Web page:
A PAIR OF LIMESTONE GUARDIAN LIONS Ming dynasty or earlier

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Lot 138W
A PAIR OF LIMESTONE GUARDIAN LIONS
Ming dynasty or earlier

Sold for US$ 31,250 inc. premium
A PAIR OF LIMESTONE GUARDIAN LIONS
Ming dynasty or earlier
Each carved with a leonine face, framed by a tightly-curled mane falling over the back of the well-defined muscular body, seated on its haunches with tail curled to one side, on a circular plinth, the male with wide open mouth and right paw resting on a 'brocade' ball incised with florets, the female with fangs bared and left paw subduing a playful cub, the warmly patinated brown stone with some white veining.
26in(66cm)high, including the integral base

Footnotes

  • 明或更早 石灰石雕坐獅一對

    Provenance
    Acquired in China in the 1940's by Captain James Victor Query, a United States Navy Rear Admiral in the Asia-Pacific Theater, thereafter by descent.

    Captain Query was a recipient of the Yangtze Service Medal and the Asiatic-Pacific Campaign Medal among other commendations for his service in China, which ended in 1950.

    According to Marianne Hulsbosch, et.al, eds. Asian Material Culture, Amsterdam University Press, 2010, p. 109, lions were first presented to the Han court by emissaries from Central Asia and Persia. With the introduction of Buddhism from India, the lion acquired mythical qualities through Buddhist symbolism, and by the sixth century AD were already popularly depicted as guardian figures, always presented in pairs, as in the present lot.

    The male lion traditionally positioned on the right, sits open-mouthed with its right front paw resting on a brocade ball, while the female sits to the left with mouth nearly shut and left paw clasped protectively around a cub. Some believe that in an imperial context, the ball represents the earth while the cub represents nurturing, thereby symbolizing the emperor's dominion over his lands, and his care for his subjects.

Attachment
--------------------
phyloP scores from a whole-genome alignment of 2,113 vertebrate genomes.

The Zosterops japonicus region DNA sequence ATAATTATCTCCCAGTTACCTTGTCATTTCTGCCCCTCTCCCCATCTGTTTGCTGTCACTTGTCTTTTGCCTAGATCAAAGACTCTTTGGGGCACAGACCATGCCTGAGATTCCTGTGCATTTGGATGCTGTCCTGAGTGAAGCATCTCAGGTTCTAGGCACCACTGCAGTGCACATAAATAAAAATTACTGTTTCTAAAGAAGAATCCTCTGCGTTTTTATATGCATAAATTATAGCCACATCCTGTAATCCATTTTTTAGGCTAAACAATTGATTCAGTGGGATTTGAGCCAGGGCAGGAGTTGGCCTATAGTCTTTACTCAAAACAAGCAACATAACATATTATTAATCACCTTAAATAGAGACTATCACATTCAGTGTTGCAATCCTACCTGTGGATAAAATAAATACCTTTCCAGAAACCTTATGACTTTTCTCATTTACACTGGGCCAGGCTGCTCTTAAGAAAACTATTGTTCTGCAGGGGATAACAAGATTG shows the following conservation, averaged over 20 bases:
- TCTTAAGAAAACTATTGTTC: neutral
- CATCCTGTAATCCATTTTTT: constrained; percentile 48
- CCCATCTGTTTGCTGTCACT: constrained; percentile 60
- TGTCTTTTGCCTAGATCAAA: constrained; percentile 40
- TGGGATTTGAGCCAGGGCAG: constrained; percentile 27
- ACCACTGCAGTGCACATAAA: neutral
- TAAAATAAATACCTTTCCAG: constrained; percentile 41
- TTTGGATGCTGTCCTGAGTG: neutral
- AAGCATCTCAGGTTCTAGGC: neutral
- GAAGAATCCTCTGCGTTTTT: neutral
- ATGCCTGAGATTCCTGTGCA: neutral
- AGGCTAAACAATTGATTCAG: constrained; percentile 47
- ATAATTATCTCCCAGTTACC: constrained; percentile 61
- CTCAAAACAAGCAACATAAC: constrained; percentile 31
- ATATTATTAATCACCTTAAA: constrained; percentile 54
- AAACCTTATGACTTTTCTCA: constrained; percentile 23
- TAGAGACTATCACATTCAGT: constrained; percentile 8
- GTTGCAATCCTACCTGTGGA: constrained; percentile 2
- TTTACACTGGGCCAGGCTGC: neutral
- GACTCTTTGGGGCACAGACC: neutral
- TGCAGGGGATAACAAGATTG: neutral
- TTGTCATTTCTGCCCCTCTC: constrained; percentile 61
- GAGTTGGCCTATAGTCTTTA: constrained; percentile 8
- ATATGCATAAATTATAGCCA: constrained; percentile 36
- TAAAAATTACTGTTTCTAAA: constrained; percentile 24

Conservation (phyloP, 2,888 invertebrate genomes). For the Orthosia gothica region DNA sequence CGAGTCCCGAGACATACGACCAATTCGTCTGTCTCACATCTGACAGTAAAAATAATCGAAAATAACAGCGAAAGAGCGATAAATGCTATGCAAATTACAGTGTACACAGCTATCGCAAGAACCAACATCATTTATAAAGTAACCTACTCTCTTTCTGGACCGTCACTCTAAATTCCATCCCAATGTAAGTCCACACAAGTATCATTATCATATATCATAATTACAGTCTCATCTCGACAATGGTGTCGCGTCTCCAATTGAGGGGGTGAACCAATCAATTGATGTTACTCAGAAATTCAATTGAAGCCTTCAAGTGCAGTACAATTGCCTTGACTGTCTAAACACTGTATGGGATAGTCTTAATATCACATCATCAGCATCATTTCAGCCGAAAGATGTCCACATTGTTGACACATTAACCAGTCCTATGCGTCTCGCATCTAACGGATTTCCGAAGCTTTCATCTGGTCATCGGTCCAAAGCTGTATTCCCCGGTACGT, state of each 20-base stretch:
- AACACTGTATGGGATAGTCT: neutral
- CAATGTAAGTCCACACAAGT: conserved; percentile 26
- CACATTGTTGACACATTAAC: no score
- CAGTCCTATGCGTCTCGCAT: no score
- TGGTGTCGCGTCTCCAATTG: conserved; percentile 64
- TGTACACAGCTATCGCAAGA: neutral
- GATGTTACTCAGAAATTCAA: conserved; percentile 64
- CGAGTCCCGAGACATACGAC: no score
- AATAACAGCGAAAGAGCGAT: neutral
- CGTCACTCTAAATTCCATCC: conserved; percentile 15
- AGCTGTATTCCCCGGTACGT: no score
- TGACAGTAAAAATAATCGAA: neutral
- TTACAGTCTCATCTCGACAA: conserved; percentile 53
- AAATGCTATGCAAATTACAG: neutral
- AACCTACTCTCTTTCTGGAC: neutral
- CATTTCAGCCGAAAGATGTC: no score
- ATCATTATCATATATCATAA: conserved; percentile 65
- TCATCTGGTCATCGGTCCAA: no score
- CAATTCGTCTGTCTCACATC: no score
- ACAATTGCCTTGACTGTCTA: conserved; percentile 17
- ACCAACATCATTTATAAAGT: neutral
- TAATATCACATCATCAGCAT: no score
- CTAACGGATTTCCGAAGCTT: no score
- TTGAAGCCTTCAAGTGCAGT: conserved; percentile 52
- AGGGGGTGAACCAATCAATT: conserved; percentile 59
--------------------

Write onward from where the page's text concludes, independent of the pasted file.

The open and closed mouths of the male and female represent the Sanskrit vowels a and um, being the first and last of the vowels respectively, and which when put together form the sound om which expresses the absolute or ultimate reality in the Sanskrit mantra. This ties in with the male representing yang, and the female yin, together representing the totality of all things.

    The narrow heads of the present lot is reminiscent of Tang dynasty models, such as the one sold in these rooms, 19 March 2018, lot 8161, and another in the collection of the Nelson-Atkins Museum of Art illustrated in Bradley Smith and Weng Wango, China: A History in Art, New York, 1979, p. 118. The cub and brocade ball beneath the lions' paws make their appearance around the 10th century, as in a Song dynasty wood example in the collection of the Metropolitan Museum of Art, New York, accession no. 28.187.1., and a Five dynasties Yaozhou celadon example of a male lion with a ball beneath its paw, sold at Sotheby's, Hong Kong, 5 Apr 2017, lot 3214. By the Ming dynasty, the iconography of the male lion with a ball and the female with a cub, had become firmly established.
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A PAIR OF LIMESTONE GUARDIAN LIONS Ming dynasty or earlier
A PAIR OF LIMESTONE GUARDIAN LIONS Ming dynasty or earlier
A PAIR OF LIMESTONE GUARDIAN LIONS Ming dynasty or earlier
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